In Marketing, Tourism, Trends

Oh, we know.  It’s nice to soak up the sun on a two-week jaunt to Bermuda, kiss the Blarney Stone in Ireland or set sail on the Caribbean.  But have you ever thought about vacationing in your own backyard?  No, not for a week, or even two weeks.  Not even a day.  Just those sixteen golden hours between 5 pm to 9 am on a weeknight.  The gap between your 9 to 5 job ending and your non-working hours beginning.  It’s called a microadventure.  And it’s exactly that — a mini adventure, done alone or with friends.  It also happens to be one of the hottest travel trends today.

Kids making a small tent with candles in the backyard.

A New Way to Venture

Alastair Humphreys, National Geographic’s Adventurer of the Year in 2012, coined the phrase in his bestseller on the subject.  In his book, Humphreys spotlights the positives of quick, meaningful “micro” excursions that keep you close to home, save you money and satisfy your inner explorer. And Humphreys should know.  He has cycled around the world through 60 countries and 5 continents in 4 years, canoed 500 miles down the Yukon River, and walked across India.  Humphreys is an expert on the topic to say the least. And despite these awe-inspiring accomplishments, he now hails the perspective-changing values of adventures done on a much smaller scale.

Not Diluted, Just Deeper

Those of us who have not rowed across the Atlantic Ocean (another one of Humphreys amazing achievements) should think of microadventures not as a diluted down adventure, but a smaller, more potent one.  Like a shot of espresso versus a 16-ounce cup of coffee. Quick, uncomplicated, close by and cheap, these excursions can occur in your backyard.  Across the street.  In a neighboring park.  Of course, it goes without saying that if your burst of travel involves camping, you must select a location where it is legal to set up camp for a night.  Rules are rules.

Break the Routine

Camping is one of the more popular ways to break everyday routines and make the most of these 16-hour pockets of free time.  However, it’s not the only way.  A microadventure does not have to be an overnight event to be a success. It just has to be a purposeful one.

These brief, meaningful experiences can be whatever and wherever you choose – hiking with a friend under the stars, hot air ballooning, bicycling along a river, walking a route you haven’t explored before, climbing a hill or eating dinner outside on a blanket in a national park.   But microadventures are much, much more than just doing something outside.  They are encounters in nature one hasn’t had on their itinerary before.  Activities that are most likely not found in one’s current comfort-zone.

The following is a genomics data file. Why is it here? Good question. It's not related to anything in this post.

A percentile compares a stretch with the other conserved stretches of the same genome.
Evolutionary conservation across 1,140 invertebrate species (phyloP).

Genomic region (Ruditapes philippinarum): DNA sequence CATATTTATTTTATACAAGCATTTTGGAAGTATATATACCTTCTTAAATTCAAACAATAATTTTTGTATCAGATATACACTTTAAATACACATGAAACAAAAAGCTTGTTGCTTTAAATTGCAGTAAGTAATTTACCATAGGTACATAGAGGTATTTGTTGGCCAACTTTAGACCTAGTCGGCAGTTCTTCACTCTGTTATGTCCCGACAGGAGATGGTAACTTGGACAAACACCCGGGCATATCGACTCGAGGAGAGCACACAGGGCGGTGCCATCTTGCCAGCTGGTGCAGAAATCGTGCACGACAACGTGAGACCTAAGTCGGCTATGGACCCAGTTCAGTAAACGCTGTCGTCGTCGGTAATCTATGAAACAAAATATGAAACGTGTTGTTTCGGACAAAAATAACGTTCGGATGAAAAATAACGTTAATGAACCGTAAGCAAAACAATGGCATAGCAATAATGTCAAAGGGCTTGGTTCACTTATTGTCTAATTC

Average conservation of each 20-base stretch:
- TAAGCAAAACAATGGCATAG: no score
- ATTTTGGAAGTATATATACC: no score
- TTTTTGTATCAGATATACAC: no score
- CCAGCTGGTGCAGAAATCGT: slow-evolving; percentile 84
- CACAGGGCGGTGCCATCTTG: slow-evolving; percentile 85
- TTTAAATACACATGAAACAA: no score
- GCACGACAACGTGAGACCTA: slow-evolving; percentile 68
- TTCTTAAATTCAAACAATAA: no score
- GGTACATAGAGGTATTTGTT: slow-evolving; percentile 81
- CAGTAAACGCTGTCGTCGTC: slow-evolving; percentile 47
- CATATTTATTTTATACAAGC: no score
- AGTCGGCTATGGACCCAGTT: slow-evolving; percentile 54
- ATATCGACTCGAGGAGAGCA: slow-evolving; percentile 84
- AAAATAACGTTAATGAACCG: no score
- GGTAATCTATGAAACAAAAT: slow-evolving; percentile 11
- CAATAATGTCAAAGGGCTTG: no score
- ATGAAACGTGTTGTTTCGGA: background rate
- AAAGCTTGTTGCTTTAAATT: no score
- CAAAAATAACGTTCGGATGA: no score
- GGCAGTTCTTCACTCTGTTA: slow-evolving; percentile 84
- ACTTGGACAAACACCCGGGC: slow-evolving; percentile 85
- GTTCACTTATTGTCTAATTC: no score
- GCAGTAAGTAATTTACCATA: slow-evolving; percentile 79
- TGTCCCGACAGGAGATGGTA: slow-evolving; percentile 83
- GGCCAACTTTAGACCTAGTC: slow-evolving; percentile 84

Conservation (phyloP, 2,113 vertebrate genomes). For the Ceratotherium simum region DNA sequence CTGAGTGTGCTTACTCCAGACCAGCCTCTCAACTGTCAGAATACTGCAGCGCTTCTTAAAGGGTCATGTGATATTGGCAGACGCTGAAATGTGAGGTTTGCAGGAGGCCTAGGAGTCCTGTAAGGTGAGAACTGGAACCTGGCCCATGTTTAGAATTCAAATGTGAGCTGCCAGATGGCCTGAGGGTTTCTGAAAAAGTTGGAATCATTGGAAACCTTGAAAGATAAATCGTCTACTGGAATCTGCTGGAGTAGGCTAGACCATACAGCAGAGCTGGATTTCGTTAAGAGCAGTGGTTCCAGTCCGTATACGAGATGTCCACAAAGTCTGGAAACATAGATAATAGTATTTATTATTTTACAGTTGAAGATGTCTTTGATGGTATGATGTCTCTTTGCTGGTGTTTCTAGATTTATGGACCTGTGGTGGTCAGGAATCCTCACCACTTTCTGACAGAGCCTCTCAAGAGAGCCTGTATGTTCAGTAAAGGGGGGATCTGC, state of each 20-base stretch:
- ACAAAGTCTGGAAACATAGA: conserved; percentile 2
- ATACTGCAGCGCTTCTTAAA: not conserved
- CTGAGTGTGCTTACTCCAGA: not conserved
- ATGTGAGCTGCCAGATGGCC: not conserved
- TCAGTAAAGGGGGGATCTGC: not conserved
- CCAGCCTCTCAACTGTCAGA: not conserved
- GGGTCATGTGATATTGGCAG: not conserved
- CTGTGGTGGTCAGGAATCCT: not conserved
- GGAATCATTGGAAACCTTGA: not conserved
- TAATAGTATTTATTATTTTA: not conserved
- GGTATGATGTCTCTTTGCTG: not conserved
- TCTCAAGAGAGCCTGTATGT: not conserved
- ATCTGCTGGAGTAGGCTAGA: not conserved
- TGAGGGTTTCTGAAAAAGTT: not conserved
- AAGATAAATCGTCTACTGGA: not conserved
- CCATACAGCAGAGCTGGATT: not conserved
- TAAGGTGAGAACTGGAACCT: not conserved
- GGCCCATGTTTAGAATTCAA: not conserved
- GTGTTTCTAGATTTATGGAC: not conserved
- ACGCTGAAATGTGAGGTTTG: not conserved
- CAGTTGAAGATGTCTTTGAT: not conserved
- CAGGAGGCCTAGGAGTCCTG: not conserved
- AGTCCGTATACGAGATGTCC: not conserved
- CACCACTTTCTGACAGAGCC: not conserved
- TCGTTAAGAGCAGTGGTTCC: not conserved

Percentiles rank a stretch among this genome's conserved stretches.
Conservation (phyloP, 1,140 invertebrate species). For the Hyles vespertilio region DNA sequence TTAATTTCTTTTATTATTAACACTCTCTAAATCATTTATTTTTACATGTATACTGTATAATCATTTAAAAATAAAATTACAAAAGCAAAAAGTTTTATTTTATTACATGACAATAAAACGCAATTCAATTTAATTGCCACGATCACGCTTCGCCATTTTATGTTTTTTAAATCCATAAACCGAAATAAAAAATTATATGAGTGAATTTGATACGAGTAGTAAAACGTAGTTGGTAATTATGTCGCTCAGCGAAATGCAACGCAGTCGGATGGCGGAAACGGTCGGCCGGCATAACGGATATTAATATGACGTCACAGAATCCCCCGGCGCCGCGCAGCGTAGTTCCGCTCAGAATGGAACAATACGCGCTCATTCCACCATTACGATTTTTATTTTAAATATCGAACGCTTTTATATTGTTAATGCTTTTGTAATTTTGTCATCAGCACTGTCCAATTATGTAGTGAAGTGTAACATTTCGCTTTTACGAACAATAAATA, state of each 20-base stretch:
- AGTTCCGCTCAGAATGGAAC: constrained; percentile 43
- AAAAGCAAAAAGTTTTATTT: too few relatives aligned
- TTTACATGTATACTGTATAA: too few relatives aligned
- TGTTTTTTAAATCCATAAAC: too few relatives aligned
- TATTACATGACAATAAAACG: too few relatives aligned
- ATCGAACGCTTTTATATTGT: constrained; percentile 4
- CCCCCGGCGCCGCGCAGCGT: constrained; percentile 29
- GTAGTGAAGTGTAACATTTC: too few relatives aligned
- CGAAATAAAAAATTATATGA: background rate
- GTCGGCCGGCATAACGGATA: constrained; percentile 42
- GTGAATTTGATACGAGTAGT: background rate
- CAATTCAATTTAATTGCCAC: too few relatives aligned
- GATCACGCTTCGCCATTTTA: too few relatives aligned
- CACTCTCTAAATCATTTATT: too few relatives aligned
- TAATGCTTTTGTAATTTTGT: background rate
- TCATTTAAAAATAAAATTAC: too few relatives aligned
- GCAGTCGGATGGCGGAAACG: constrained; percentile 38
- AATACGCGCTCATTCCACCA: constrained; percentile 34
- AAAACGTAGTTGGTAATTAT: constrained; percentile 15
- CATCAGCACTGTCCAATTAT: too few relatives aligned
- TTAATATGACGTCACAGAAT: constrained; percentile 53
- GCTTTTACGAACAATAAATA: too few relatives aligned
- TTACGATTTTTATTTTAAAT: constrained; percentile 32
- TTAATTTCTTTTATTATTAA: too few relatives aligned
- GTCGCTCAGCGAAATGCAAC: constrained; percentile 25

So, Get Out There. . .

But start small.  Keep things simple.  If you choose to camp, gather the basics.  A small tent, food and water, a flashlight, blankets and sleeping bag should do the trick.  Head out into your backyard and just breathe, immerse yourself in the sounds of nature and reap the rewards of doing something new, exciting, challenging and refreshing.

These getaways give us a brief retreat from the everyday work, eat, sleep, repeat routine without the need to use vacation days.  Or take out a loan.  Or pack a suitcase.  They have the transformative power to make us feel happier and more content.  It has even been said that breaking free from the confines of the usual work week improves focus and memory and gives neurons something new to play with.  Microadventures are hassle-free, laid-back, inexpensive and many times, free of cost.

At Dana Communications, our award-winning travel and tourism agency is dedicated to adventures great and small, inspiring journeys, resort stays and itineraries that fit into everyone’s schedule, even yours.  The agency has successfully navigated some of the world’s finest destinations to bring meaningful travel options to light through television, radio, social, web, and digital media.  Dana Communications is your go-to for the unforgettable — whether it’s a dynamic half-day trip for two along the Jersey Shore or three weeks of Five-Star luxury among palmetto trees on the Carolina coast. You have sixteen not-on-the-clock hours each day.  It’s up to you to use them. Microadventures are a great way to start.

For more savvy ways to escape with the latest travel trends and amp up your adventure quota, contact Lynn Kaniper at Dana Communications 609.466.9187.

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